"He's always had good stuff," Wade said of Hawkins. "He's pitched in critical games, in latter stages of games, so it's a role with which he's familiar. His overall numbers don't look all that great right now, but our reports on him over the last month or so, he's gone back and thrown more of his four-seam fastball and his velocity has been good."
Hawkins, 35, was 1-1 with a 5.71 ERA over 33 relief appearances for the Yankees this year. He recorded a 7.47 ERA over 13 appearances in April and slightly improved each month -- a 5.40 ERA over seven games in May, 4.35 over seven games in June and 4.05 over six appearances in July.
Hawkins was designated for assignment last Saturday, the same day the Yankees acquired outfielder Xavier Nady and pitcher Damaso Marte from the Pirates.
The Yankees had 10 days to trade, release or reassign Hawkins to the Minor Leagues, so needless to say, landing with another big league team four days after being dropped by the Yankees was a relief for the veteran righty.
"Those first few days, I was like, 'Wow,'" Hawkins said via conference call on Wednesday night. "You see other people go through it and you kind of figure, 'Wow, how do they get through it?' I told myself I was going to stay in shape and if I get traded, I get traded, and if I have to wait the full 10 days and then get released, and then sign with another team, that's the way I was going to go. I just wanted the chance to pitch again this year."
Upon leaving the Yankees, Hawkins traveled with one of his agents, Matt Kinzer, to Upland, Ind., where he worked out at Taylor University. Kinzer's son, Taylor, plays baseball there.
"I wanted to try to stay in shape, so I went somewhere where I knew I would definitely stay in shape," Hawkins said.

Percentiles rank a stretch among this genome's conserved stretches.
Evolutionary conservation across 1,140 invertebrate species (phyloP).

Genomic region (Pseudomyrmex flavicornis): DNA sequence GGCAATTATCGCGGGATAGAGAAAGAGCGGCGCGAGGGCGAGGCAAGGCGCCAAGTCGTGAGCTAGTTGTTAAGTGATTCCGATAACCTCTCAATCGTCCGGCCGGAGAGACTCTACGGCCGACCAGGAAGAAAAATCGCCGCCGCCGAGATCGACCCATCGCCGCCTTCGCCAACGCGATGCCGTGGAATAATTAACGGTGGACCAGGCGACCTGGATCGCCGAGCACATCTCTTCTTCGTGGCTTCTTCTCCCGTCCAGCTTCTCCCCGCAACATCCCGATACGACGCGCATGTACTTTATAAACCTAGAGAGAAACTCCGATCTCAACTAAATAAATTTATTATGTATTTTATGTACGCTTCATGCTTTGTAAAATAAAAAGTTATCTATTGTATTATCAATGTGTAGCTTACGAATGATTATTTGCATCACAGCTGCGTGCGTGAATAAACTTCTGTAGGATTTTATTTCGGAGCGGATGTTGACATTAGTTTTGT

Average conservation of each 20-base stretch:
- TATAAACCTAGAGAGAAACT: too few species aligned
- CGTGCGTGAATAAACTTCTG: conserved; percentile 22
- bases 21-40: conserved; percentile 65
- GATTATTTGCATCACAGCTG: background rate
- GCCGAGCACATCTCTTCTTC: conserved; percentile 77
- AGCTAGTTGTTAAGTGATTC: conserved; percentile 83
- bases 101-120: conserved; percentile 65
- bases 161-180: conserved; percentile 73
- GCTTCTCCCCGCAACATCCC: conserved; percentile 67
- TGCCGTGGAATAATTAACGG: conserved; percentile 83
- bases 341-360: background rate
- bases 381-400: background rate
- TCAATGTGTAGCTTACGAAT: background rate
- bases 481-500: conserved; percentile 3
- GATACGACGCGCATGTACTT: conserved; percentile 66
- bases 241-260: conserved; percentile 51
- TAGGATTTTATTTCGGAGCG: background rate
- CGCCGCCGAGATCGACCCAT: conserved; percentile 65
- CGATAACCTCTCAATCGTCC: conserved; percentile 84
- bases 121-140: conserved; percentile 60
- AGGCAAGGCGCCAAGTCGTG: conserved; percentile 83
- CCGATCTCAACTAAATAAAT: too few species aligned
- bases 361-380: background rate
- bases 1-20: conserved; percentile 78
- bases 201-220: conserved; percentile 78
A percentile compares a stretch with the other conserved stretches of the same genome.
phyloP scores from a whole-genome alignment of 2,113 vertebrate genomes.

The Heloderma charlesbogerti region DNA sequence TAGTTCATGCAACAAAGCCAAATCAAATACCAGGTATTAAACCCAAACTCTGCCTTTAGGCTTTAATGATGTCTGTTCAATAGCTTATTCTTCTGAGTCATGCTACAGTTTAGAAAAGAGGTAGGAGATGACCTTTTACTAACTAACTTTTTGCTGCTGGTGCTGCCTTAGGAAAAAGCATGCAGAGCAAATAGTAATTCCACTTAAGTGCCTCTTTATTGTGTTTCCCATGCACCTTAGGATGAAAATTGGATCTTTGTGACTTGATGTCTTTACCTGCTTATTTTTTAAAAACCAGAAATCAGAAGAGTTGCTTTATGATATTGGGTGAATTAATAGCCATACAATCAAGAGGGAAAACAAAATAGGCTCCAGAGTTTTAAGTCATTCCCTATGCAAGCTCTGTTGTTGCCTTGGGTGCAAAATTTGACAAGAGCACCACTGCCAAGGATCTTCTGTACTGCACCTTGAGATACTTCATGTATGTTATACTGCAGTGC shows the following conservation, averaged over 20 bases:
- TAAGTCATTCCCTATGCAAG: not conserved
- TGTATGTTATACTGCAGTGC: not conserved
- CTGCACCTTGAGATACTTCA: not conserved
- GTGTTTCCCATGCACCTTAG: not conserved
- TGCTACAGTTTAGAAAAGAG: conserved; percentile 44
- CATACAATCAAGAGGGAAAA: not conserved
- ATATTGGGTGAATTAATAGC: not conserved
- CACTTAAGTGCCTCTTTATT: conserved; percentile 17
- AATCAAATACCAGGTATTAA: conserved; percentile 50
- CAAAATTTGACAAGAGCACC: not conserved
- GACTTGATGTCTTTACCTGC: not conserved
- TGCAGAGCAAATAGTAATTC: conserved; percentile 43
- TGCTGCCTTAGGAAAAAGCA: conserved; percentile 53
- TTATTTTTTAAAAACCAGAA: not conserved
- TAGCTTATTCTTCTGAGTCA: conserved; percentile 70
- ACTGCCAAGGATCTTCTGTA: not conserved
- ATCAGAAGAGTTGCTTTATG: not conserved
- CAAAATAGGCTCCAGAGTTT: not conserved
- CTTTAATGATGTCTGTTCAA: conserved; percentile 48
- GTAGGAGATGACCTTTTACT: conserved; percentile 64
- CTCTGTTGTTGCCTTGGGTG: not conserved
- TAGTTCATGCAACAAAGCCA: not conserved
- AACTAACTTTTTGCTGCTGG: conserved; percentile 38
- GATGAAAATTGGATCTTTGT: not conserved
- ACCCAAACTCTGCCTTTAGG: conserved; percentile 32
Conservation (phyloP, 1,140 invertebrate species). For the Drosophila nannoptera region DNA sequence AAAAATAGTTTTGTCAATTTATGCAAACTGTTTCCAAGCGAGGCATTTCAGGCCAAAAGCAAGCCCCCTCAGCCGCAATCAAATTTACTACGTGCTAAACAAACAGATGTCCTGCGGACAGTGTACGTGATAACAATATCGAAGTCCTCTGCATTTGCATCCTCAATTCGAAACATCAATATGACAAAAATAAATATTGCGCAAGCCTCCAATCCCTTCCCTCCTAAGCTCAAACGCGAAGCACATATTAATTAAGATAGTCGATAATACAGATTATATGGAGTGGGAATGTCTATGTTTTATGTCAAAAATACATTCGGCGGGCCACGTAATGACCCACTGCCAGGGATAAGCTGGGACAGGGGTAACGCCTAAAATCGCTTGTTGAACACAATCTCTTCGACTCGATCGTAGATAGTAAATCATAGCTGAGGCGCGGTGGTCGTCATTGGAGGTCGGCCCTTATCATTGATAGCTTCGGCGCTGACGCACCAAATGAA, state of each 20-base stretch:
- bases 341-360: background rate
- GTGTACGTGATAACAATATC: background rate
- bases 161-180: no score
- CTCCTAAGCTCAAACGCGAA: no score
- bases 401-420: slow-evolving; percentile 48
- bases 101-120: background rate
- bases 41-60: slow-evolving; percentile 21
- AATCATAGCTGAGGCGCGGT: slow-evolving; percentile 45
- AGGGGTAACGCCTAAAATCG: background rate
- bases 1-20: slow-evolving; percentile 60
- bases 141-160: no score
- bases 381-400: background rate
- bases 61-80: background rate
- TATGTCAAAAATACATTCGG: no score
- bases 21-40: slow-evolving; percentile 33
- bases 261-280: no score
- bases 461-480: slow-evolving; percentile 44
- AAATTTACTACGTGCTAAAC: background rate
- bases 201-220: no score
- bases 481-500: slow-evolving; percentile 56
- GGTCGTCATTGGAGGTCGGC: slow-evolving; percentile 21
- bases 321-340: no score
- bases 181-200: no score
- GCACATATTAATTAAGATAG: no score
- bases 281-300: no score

Hawkins, who lives year-round in Frisco, Texas, is a veteran of 14 career big league seasons with the Twins, Cubs, Orioles, Rockies and Yankees. He has a career record of 57-77 with 75 saves and a 4.72 ERA.
Wade tried to sign Hawkins during the offseason but lost out to the Yankees, who signed Hawkins to a one-year deal worth $3.75 million. Hawkins has approximately $1 million remaining on the contract, and according to Wade, the Yankees will absorb most of it.
Hawkins, who will be in uniform for Friday's opener with the Mets, said he gave strong consideration to the Astros over the winter but ultimately was lured by the chance to play for the storied Yankees.
"It was one of those things where if I had a chance to play for the Yankees, I certainly didn't want to pass up that opportunity," Hawkins said. "No disrespect to the Astros or anything like that, but it was one of those things that I wanted to do at one point in time in my career and the opportunity presented itself."
Cusick, 22, hit .285 (100-for-351) with nine home runs and 38 RBIs over 94 games for Class A Lexington of the South Atlantic League this year. Drafted in the 10th round of the 2007 First-Year Player Draft, the left-handed hitter attended the University of Southern California and hit .306 with three home runs and 35 RBIs for short-season A Tri-City last season.
"We like Matt," Wade said. "He's swinging the bat very well at Lexington, and he's had a good season down there. I had a chance to see him play a handful of games early in the season. We consider him a prospect, and obviously, the Yankees consider him a prospect also. But if you have a chance to add an experienced guy like Hawkins, and the price of doing business is a lower level bat, then it makes sense to go ahead and do something."
Wade hasn't ruled out the possibility of making another move before Thursday's 3 p.m. CT Trade Deadline, but he's satisfied that he already filled needs both in the starting rotation and the bullpen.
"We sort of went into this period of time looking to bolster our starting rotation, and get some more depth in the back end of the bullpen, and we think with Randy Wolf and LaTroy Hawkins, we've done those things," Wade said. "We have several hours left before the Trading Deadline. There's always a possibility that something else will happen, but realistically, this was the thing that's been teed up for a while here. We were waiting to see if it was going to get done or not.
"We'll see what happens in the next couple of hours, but there's nothing hot or active at this point."